Fig 5. FEN can remove RNA from Okazaki fragment-like nicks.

(A) Visualization of nuclease activity of FEN, (B) FEND192N, or (C) Pol I on nicked duplex substrates. Three replicates of each assay are quantified beneath a representative urea-PAGE gel with standard deviation shown. Asterisks are used to indicate significance: * p<0.05, ** p<0.01, or *** p<0.001. (D) Results of incubation of nicked duplex substrates with the FEN mutants FENE114Q,D116N, FENSite1, or FEND189N,D192N. Nicked duplex substrates consist of oJR338 and oJR340 with oJR339 (RNA-DNA hybrid; RNA indicated by zigzags) or oJR348 (DNA). Ladders were generated by treating hybrid structure with sodium hydroxide. Assay time points for all reactions are 0 s, 10 s, 1 min, and 15 min.


Fig 6. FEN is more active on 3′ overhangs than Pol I.

(A) Nuclease activity of FEN, (B) FEND192N, or (C) Pol I on 3′ overhang structures shown using 20% urea-PAGE. The mean percent of substrate left uncut by the protein, based on three replicates, is shown beneath the respective gel. Significance is indicated by asterisks: * p<0.05, ** p<0.01, or *** p<0.001. Standard deviation across replicates is indicated by the black bars. (D) Failure of FEN mutants FENE1414Q,D116N, FENSite1, and FEND189N,D192N to cleave 3′ overhang substrates. Representative gels of at least three replicates are shown. Substrates assayed were generated by annealing oJR340 with oJR339 (RNA-DNA hybrid; RNA indicated by zigzags) or oJR348 (DNA). The triangle indicates time point progression of 0 s, 10 s, 1 min, and 15 min; the ladder was produced via alkaline hydrolysis of the hybrid substrate.


Fig 7. FEN has strong activity on blunt duplex substrates.

(A) Denaturing urea-PAGE gels showing assays of FEN, (B) FEND192N, or (C) Pol I activity on blunt duplex structures. The mean percent uncut substrate remaining from three replicates is quantified under the appropriate gel. Black bars represent standard deviation and asterisks symbolize significance: * p<0.05, ** p<0.01, or *** p<0.001. (D) Assays of FEN mutants: FENE1414Q,D116N, FENSite1, and FEND189N,D192N on the blunt substrates. Representative gels of at least three replicates are shown. Substrates were composed of oligonucleotides oJR365 and either oJR339 (RNA-DNA hybrid; RNA indicated by zigzags) or oJR348 (DNA only), with a ladder generated by treating the hybrid version with sodium hydroxide. Time points for all reactions are 0 s, 10 s, 1 min, and 15 min.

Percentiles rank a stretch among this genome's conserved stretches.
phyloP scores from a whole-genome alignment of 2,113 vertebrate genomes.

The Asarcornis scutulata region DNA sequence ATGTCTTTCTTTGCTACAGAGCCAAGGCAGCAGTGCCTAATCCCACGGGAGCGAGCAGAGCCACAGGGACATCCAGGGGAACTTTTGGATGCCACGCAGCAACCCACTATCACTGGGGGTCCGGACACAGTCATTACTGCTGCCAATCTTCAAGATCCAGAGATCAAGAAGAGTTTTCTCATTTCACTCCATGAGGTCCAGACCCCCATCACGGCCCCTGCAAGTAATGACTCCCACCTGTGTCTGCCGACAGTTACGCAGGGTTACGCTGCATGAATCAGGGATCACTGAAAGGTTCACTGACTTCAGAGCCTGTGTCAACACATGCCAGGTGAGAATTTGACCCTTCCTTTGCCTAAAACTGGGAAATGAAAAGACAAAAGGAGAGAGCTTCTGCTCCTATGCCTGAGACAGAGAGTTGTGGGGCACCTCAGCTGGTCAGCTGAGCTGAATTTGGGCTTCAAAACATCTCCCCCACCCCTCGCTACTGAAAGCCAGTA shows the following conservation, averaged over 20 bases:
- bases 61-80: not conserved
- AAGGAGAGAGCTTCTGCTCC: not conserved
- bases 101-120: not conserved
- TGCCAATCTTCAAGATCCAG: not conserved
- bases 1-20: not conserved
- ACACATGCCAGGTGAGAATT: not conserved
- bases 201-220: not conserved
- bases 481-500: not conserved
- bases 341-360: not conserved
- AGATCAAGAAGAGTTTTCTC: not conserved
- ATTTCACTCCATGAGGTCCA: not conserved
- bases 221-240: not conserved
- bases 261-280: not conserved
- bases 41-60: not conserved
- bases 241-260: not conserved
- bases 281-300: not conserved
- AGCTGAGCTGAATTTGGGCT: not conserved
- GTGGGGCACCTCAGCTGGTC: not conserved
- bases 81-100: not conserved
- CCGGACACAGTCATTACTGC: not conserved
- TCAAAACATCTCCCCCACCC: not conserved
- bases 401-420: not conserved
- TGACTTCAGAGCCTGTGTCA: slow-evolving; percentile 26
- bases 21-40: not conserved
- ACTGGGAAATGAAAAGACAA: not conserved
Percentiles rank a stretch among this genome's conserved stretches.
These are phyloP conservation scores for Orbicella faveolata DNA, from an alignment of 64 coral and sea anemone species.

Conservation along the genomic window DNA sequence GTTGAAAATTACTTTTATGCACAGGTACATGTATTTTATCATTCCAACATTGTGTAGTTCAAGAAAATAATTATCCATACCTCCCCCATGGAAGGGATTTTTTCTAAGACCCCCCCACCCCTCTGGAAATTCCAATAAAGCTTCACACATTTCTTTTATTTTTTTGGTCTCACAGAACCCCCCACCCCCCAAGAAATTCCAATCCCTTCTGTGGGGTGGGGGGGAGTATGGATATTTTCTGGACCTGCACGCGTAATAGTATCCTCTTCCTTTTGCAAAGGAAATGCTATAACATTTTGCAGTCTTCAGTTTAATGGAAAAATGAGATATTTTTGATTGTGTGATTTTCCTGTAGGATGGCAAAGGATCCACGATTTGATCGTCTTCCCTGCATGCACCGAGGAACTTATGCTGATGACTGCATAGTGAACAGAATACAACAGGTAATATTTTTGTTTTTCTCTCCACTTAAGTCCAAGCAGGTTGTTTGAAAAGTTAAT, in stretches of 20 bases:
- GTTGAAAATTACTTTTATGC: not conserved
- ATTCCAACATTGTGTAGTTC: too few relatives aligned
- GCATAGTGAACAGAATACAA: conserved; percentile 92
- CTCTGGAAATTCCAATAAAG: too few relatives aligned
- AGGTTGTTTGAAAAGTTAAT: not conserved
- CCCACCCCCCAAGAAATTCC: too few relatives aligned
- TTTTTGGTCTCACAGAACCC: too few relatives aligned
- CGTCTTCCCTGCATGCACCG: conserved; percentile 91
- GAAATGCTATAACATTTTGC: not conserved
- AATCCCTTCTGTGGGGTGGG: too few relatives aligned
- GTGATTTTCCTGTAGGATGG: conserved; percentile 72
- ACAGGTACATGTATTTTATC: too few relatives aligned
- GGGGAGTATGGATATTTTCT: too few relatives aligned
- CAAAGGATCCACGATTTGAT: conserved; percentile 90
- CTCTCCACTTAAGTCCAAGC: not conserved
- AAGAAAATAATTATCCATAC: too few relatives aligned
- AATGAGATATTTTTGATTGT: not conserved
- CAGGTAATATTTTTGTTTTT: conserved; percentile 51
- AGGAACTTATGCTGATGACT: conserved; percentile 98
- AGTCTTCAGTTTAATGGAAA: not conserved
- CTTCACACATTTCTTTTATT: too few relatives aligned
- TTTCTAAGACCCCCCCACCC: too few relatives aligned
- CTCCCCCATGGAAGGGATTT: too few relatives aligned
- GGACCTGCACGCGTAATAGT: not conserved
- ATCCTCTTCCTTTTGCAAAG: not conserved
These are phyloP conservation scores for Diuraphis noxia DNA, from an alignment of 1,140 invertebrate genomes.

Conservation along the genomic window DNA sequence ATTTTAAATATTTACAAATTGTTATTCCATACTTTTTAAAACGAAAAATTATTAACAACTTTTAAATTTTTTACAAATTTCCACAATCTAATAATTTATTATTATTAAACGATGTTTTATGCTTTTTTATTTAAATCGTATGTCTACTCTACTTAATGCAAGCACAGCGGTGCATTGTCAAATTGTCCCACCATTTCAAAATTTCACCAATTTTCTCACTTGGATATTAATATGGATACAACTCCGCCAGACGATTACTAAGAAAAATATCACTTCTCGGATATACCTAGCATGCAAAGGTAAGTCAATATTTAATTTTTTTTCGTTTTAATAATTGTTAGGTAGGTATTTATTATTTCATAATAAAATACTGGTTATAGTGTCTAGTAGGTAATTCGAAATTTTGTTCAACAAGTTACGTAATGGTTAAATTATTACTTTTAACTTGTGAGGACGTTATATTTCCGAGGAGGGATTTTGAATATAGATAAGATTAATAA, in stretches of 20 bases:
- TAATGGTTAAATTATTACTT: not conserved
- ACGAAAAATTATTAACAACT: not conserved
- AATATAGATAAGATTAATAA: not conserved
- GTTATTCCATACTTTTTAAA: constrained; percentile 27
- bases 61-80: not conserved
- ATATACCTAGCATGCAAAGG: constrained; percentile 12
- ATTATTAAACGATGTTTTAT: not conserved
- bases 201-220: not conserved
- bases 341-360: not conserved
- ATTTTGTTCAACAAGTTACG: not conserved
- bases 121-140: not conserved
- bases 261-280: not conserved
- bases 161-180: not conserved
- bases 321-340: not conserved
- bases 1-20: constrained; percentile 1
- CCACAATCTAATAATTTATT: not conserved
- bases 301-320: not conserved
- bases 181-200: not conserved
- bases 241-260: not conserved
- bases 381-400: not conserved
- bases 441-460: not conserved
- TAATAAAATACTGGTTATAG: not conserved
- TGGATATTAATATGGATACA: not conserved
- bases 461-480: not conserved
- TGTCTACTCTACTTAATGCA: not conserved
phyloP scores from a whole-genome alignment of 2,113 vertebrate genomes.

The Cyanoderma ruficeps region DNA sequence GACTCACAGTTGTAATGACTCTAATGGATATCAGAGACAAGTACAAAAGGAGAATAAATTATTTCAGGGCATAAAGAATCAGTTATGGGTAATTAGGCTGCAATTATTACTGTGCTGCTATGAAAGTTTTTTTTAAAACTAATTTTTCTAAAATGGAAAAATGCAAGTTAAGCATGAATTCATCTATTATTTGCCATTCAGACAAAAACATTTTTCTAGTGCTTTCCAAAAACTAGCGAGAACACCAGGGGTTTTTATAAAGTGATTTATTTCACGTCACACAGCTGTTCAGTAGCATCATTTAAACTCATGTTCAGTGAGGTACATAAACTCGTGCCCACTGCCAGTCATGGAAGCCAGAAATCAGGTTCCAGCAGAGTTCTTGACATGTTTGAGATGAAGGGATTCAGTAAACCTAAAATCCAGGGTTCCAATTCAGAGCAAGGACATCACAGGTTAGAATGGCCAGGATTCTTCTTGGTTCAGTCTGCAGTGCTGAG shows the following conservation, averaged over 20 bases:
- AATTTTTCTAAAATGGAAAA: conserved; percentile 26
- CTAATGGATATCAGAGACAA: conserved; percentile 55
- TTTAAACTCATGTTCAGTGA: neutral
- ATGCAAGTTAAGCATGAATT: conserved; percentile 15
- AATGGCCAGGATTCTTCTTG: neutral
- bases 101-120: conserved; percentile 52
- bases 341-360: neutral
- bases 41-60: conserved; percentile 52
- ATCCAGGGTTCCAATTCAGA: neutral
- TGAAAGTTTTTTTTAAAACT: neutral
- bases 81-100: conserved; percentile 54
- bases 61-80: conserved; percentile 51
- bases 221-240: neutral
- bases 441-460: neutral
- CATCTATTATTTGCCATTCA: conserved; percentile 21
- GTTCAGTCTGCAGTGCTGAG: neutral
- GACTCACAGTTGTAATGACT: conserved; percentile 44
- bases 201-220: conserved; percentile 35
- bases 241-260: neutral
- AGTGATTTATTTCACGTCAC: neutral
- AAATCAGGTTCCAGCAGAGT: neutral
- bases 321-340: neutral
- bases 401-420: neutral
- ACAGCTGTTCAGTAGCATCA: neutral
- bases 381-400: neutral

The first substrates we tested were variations of a 5′ flap, as this structure can be generated in vivo during strand-displacement synthesis by Pol I [56]. This structure is often associated with Okazaki-fragment maturation [27,28], nucleotide excision repair (NER) or long patch base excision repair (BER) [57]. The first substrate tested was a nicked double-flap, composed of a single nucleotide 3′ flap directly abutting a downstream 5′ flap (Fig 2). This is the canonical structure associated with FEN activity, as some FENs have been shown to contain a 3′ binding pocket, capable of binding a single displaced nucleotide from the upstream DNA strand [5861]. Utilization of this pocket stimulates protein activity, increasing substrate turnover [58,60]. As demonstrated by Fig 2A, FEN is capable of cleaving both the RNA-DNA hybrid and DNA-only versions of the substrate, with a preference for the hybrid as quantified below the gel. The FEND192N mutant was previously suggested to be catalytically inactive because it showed no activity when assayed at a lower concentration [13]. However, at a higher concentration, FEND192N generated similar products to those of the WT FEN, although it had reduced activity on both substrates (Fig 2B). This is consistent with the in vivo results shown in Figs 1E and S3. Surprisingly, Pol I had minimal activity on either version of the canonical substrate (Fig 2C). The other three FEN mutants surveyed in Fig 1 were also assayed on the nicked double-flap substrate and had no significant activity on either variant (Fig 2D). We conclude that FEN is much more active on the canonical substrate compared with Pol I.